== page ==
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past, and preserve me from future crimes. I sometimes think I am mad, and almost wish I were; for any physical suffering or debasement would be preferable to the fearful state of mind in which I exist.

Lord Annandale's letters inflict a bitter

pang. When he praises the delicacy of my conduct towards my guilty friend, as he unjustly styles poor Augusta, contrasting it with that of the Comtesse Hohenlinden's, and the other ladies of her coterie, which has disgusted him, think what I must what I do feel! Were he to know the truth, how would he loathe and spurn ,me! for he is only weak, and not malignant, and fully believes the culpability of his wife, or never would he have denounced her. Should he not live to discover her innocence in this world, there is another, where all secrets stand revealed ; and there she will appear pure as angels, while I - oh,

God! I dare not contemplate this dreadful


My head is so confused, that I know not

whether I told you that, at the inquest after the tragical death of my aunt, the person keeping the alehouse, where that monster took up his abode, came forward and stated, that for two days before the murder, a foreigner, of most suspicious appearance, had lodged at his house. That, on the day of his arrival, he had sent me a letter, which they supposed to be a petition ; and that, during the day, he had loitered in the immediate vicinity of the park. That, on the night of the murder, however, he had not left the house, having retired to bed early, and only departed at seven o'clock the next morning.

How well do I recollect his telling me that, fearing to excite suspicion, he had fastened his door on the inside, and quitted the chamber

by the window! It is harrowing to my feelings to hear my femme de chambre recount the belief entertained by the whole household and neighbourhood, of the guilt of poor Davenant, the steward; an old and faithful servant, who stood peculiarly high in the esteem of his mistress. What adds to the appearances against him is, that on him was found a pocket-book, known to be purchased by my unhappy aunt but a few days before, and containing a hundred pound bank-note, with a pearl hoop-ring, recognised to be hers, and known by her attendant to have been in her possession the morning previous to her death.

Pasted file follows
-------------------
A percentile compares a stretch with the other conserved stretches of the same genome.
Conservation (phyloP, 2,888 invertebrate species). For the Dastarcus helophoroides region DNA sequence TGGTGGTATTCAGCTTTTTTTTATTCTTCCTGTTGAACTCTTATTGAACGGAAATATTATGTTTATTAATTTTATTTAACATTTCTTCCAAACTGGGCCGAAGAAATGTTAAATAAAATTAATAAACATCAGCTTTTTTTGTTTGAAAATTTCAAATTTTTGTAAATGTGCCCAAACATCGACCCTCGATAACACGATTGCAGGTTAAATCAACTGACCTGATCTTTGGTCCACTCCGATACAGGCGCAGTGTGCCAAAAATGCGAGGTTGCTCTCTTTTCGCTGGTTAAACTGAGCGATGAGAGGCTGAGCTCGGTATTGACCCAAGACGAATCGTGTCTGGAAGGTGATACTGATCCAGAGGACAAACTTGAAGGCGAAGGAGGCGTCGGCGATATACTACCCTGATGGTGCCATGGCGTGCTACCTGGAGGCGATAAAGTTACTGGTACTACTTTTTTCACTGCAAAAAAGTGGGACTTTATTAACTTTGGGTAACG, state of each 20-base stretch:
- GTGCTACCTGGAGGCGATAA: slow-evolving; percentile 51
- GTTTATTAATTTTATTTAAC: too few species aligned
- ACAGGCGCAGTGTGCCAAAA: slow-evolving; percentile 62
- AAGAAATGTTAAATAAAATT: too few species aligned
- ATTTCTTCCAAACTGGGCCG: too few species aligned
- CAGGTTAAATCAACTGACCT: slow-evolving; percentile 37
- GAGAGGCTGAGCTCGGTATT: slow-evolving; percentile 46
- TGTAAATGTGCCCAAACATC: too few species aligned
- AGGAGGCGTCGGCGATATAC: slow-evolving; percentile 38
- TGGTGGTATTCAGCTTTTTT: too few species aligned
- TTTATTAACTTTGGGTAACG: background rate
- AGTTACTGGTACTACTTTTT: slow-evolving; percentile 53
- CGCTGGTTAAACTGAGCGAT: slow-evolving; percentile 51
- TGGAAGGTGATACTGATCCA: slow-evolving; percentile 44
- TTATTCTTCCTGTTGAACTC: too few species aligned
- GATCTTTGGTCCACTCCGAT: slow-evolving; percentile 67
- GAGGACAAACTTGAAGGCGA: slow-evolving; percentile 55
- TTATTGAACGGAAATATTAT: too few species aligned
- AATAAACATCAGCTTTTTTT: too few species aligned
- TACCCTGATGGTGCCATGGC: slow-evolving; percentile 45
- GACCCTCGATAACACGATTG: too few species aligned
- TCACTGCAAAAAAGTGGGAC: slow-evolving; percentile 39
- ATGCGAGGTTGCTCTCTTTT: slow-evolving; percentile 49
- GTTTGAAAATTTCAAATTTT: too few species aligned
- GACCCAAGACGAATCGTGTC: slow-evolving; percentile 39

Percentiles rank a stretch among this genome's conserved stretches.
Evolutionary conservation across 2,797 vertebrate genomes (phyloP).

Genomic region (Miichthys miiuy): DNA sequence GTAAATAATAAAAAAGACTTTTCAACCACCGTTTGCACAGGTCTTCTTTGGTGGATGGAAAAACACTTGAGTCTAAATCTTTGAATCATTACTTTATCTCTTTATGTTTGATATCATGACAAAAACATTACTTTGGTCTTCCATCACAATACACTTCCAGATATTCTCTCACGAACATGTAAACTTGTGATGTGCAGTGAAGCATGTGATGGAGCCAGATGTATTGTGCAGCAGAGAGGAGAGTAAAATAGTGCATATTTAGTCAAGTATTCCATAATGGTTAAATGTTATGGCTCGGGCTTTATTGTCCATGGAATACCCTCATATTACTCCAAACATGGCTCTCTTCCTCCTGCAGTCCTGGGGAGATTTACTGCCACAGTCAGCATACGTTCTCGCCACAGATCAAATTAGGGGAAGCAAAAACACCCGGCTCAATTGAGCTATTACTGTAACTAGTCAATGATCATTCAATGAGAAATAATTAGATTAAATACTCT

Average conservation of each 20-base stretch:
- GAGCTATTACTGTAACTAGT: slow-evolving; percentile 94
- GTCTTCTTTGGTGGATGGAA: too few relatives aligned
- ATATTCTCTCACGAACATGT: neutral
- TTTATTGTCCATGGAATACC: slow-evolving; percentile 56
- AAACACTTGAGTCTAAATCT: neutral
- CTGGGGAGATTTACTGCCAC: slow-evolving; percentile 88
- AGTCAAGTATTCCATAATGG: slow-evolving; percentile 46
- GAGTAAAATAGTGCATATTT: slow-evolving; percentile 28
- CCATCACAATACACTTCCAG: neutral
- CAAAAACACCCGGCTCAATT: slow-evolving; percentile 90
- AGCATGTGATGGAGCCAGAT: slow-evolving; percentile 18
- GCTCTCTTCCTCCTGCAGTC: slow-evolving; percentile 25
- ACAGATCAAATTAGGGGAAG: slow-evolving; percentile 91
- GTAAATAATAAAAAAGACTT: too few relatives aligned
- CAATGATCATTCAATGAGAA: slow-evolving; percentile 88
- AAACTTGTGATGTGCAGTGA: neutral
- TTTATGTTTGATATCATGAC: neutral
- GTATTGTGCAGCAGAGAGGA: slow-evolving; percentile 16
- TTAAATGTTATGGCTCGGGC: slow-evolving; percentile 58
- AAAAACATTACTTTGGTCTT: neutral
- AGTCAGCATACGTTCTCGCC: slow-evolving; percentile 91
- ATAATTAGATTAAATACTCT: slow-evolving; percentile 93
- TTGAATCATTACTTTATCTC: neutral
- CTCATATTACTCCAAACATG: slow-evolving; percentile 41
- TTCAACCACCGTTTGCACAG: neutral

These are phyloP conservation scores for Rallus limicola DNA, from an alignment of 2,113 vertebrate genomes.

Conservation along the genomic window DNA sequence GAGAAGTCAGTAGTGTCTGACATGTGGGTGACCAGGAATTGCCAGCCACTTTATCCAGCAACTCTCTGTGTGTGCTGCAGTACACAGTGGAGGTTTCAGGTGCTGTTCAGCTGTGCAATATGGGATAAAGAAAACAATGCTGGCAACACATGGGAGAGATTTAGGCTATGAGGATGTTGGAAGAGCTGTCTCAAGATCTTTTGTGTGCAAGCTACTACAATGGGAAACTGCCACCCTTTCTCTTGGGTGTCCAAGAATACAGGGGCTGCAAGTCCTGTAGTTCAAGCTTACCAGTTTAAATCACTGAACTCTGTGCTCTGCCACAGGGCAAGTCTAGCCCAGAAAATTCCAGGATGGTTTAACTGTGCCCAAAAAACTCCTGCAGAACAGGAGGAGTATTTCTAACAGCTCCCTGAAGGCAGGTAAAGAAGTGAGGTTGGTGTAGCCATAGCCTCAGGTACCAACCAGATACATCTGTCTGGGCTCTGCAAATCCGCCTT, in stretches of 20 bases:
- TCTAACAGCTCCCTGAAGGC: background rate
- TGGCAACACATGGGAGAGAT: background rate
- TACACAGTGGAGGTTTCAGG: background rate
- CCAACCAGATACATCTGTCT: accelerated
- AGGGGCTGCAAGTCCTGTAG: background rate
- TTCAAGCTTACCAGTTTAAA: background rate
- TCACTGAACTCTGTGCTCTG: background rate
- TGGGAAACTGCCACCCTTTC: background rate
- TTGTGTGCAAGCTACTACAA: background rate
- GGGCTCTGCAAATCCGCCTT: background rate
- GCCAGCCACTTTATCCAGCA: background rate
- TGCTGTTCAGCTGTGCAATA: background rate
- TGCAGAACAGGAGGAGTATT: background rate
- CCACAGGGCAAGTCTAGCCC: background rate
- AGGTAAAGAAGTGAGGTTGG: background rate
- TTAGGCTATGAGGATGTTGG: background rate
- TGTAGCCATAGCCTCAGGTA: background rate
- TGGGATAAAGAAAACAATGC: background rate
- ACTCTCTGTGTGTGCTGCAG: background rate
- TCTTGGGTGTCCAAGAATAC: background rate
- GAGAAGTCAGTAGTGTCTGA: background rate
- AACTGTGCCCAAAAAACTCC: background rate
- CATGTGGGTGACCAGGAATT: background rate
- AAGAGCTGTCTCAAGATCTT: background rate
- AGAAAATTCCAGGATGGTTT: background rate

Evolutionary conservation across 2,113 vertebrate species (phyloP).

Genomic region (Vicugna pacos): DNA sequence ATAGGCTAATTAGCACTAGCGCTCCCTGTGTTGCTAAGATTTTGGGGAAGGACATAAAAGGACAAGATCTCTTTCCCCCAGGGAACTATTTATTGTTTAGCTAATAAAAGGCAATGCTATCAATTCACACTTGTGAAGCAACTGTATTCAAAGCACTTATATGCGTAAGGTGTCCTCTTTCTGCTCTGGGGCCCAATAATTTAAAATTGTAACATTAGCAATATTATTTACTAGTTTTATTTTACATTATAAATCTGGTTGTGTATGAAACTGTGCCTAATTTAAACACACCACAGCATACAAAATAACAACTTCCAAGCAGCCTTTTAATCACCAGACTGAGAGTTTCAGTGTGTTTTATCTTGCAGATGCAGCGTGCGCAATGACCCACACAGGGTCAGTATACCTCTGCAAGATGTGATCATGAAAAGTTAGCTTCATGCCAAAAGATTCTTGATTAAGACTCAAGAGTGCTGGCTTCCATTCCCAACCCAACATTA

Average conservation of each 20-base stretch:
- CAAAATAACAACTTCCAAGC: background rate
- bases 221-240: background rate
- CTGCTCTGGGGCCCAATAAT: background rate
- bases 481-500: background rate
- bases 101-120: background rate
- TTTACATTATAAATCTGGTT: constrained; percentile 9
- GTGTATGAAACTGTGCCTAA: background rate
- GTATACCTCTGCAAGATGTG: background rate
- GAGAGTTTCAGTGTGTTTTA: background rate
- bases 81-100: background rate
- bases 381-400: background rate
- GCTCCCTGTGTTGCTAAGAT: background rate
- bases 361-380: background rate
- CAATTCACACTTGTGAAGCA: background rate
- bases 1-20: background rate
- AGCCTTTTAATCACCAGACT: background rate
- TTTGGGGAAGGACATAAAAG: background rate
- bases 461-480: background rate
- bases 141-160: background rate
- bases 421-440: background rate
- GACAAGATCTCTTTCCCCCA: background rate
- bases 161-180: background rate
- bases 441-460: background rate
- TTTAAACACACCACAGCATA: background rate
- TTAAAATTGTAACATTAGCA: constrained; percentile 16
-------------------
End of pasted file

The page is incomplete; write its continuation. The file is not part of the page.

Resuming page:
He declares that these articles were given to him by my aunt. His daughter being on the point of marriage, his mistress presented him with a hundred pounds to add to her nuptial portion, and a ring for the intended bride.

All this he has protested, and all this I too well know to be true; for my aunt named the gifts to me, with many commendations on his zeal and integrity in her service, when we were at coffee, the last evening of her life. But if I state this fact, may not suspicion fall on some one equally innocent? I know not which way to turn, nor what to resolve; bat I sicken with horror at thinking that a second life may be the victim to the fatal position in which I find myself. Another circumstance that tells against this poor man is, that a considerable increase to the bequest already made him in my aunt's will was added in the codicil that terrible night. His unfortunate family are overwhelmed with despair: they alone believe him innocent; but those who have known and

esteemed him for years, have already pronounced him guilty, and execrated his ingratitude and villany.

How awful, how inscrutable, are the ways

of Providence! While this innocent man is

in a prison, awaiting, perhaps, an ignominious death, the real criminal is wandering at liberty with his ill-acquired wealth! Does not all this seeming anomaly prore a future state of reward and punishment? Too surely it does ; and dreadful will be the condition of those in

that life, who escape their punishment in this!

Would that I had the certainty that the assassin was out of England ; for, much as I loathe him, and desire that his atrocious crime should meet a condign retribution, I tremble at the idea of his being arrested in this country, as I am convinced that he would not hesitate to compromise my honour, if not my safety, by denouncing me in some way or other. Think of the horror, the degradation, of knowing that one's safety depends on such a wretch ! Oh! it is too, too dreadful !

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